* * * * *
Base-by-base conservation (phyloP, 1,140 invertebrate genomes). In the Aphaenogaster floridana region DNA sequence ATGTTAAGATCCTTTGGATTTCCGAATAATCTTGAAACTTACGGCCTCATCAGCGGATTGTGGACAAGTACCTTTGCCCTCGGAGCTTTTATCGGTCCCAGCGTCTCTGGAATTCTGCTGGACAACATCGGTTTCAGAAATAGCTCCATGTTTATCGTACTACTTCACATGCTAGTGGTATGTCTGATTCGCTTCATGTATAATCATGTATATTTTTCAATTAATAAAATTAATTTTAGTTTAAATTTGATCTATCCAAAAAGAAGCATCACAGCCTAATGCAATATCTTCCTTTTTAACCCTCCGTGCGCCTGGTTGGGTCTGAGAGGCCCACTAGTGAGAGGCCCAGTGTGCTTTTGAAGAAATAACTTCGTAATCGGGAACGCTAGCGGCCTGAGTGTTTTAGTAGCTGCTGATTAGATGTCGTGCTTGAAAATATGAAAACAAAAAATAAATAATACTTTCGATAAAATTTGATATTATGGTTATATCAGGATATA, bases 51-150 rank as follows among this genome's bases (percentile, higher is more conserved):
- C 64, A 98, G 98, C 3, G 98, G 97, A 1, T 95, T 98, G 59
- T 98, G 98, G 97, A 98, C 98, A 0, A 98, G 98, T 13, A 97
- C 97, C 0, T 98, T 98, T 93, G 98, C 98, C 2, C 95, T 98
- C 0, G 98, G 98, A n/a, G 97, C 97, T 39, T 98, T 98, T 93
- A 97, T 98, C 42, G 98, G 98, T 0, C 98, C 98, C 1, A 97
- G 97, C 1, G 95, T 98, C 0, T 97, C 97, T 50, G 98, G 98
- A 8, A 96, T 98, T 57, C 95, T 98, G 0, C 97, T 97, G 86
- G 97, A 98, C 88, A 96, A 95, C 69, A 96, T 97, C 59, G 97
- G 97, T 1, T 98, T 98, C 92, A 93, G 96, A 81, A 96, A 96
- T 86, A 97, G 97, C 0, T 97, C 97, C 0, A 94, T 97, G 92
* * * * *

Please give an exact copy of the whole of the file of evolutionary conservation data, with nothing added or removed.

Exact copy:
Base-by-base conservation (phyloP, 1,140 invertebrate genomes). In the Aphaenogaster floridana region DNA sequence ATGTTAAGATCCTTTGGATTTCCGAATAATCTTGAAACTTACGGCCTCATCAGCGGATTGTGGACAAGTACCTTTGCCCTCGGAGCTTTTATCGGTCCCAGCGTCTCTGGAATTCTGCTGGACAACATCGGTTTCAGAAATAGCTCCATGTTTATCGTACTACTTCACATGCTAGTGGTATGTCTGATTCGCTTCATGTATAATCATGTATATTTTTCAATTAATAAAATTAATTTTAGTTTAAATTTGATCTATCCAAAAAGAAGCATCACAGCCTAATGCAATATCTTCCTTTTTAACCCTCCGTGCGCCTGGTTGGGTCTGAGAGGCCCACTAGTGAGAGGCCCAGTGTGCTTTTGAAGAAATAACTTCGTAATCGGGAACGCTAGCGGCCTGAGTGTTTTAGTAGCTGCTGATTAGATGTCGTGCTTGAAAATATGAAAACAAAAAATAAATAATACTTTCGATAAAATTTGATATTATGGTTATATCAGGATATA, bases 51-150 rank as follows among this genome's bases (percentile, higher is more conserved):
- C 64, A 98, G 98, C 3, G 98, G 97, A 1, T 95, T 98, G 59
- T 98, G 98, G 97, A 98, C 98, A 0, A 98, G 98, T 13, A 97
- C 97, C 0, T 98, T 98, T 93, G 98, C 98, C 2, C 95, T 98
- C 0, G 98, G 98, A n/a, G 97, C 97, T 39, T 98, T 98, T 93
- A 97, T 98, C 42, G 98, G 98, T 0, C 98, C 98, C 1, A 97
- G 97, C 1, G 95, T 98, C 0, T 97, C 97, T 50, G 98, G 98
- A 8, A 96, T 98, T 57, C 95, T 98, G 0, C 97, T 97, G 86
- G 97, A 98, C 88, A 96, A 95, C 69, A 96, T 97, C 59, G 97
- G 97, T 1, T 98, T 98, C 92, A 93, G 96, A 81, A 96, A 96
- T 86, A 97, G 97, C 0, T 97, C 97, C 0, A 94, T 97, G 92